What should we expect throughout the rest of 2021?
Surprise Medical Billing Regulations
At the end of 2020, Congress enacted changes to the law intended to solve the problem of surprise medical billing. Congress directed the Federal Departments to implement these new surprise medical billing requirements over the course of 2021.
The first set of surprise medical billing regulations are due out in early- to mid-July. These regulations will be issued in the form of an Interim Final Rule (IFR), and I expect that the IFR will primarily focus on how the new surprise medical billing payment process will work.
More specifically, I believe that the IFR will tell health insurance carriers and self-insured health plans how to determine the in-network median rate for a particular medical item or service furnished in a particular geographic area (which is the amount the patient will pay out-of-network providers in an emergency or in cases where an out-of-network provider furnishes services at an in-network facility). I also expect that the IFR will define how much health insurance carriers and self-insured health plans will initially pay out-of-network providers in these instances.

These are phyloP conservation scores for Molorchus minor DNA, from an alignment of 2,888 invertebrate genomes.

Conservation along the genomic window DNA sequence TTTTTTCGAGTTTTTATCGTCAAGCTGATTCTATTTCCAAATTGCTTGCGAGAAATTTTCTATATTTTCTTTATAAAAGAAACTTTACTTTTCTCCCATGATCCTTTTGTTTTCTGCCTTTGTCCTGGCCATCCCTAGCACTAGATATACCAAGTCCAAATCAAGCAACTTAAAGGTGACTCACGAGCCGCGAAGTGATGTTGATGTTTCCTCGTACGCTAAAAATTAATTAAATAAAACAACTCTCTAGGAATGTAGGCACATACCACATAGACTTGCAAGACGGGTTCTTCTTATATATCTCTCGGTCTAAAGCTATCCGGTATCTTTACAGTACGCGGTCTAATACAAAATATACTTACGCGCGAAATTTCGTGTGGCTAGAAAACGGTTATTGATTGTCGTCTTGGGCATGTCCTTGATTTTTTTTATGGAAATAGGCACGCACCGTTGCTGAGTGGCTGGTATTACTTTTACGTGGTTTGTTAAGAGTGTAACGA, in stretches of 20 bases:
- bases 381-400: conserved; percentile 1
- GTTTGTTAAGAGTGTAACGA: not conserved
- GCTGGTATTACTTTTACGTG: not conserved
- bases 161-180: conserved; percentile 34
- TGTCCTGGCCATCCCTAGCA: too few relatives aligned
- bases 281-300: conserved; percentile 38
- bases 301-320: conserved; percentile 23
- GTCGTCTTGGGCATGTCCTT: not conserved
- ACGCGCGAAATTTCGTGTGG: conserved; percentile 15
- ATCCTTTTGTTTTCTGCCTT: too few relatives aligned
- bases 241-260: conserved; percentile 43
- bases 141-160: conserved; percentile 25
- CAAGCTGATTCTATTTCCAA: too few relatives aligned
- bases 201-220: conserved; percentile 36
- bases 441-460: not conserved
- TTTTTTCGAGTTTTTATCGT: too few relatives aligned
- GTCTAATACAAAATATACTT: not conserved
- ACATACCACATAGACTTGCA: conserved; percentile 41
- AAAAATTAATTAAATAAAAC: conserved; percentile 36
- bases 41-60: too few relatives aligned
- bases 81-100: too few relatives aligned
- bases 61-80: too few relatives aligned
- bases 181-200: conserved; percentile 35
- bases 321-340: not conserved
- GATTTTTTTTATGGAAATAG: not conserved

In the second set of surprise medical billing regulations (due out by October 1, 2021), the Federal Departments are required to describe the “audit process” for determining whether the in-network median rate is determined correctly. In other words, the Federal Departments are supposed to explain to health insurance carriers and self-insured health plans how the Federal Government is going to “check up on them” to make sure that they are correctly determining the in-network median rate in a geographic area (in accordance with the first set of surprise billing regulations due out in July).
In the third set of regulations (due out by December 27, 2021), the Federal Departments are required to issue rules detailing how the Federally developed arbitration/independent dispute resolution process is supposed to work, along with how State surprise medical billing laws will apply in cases where a State has a surprise billing law in place.
A “Reconciliation” Bill in the Fourth Quarter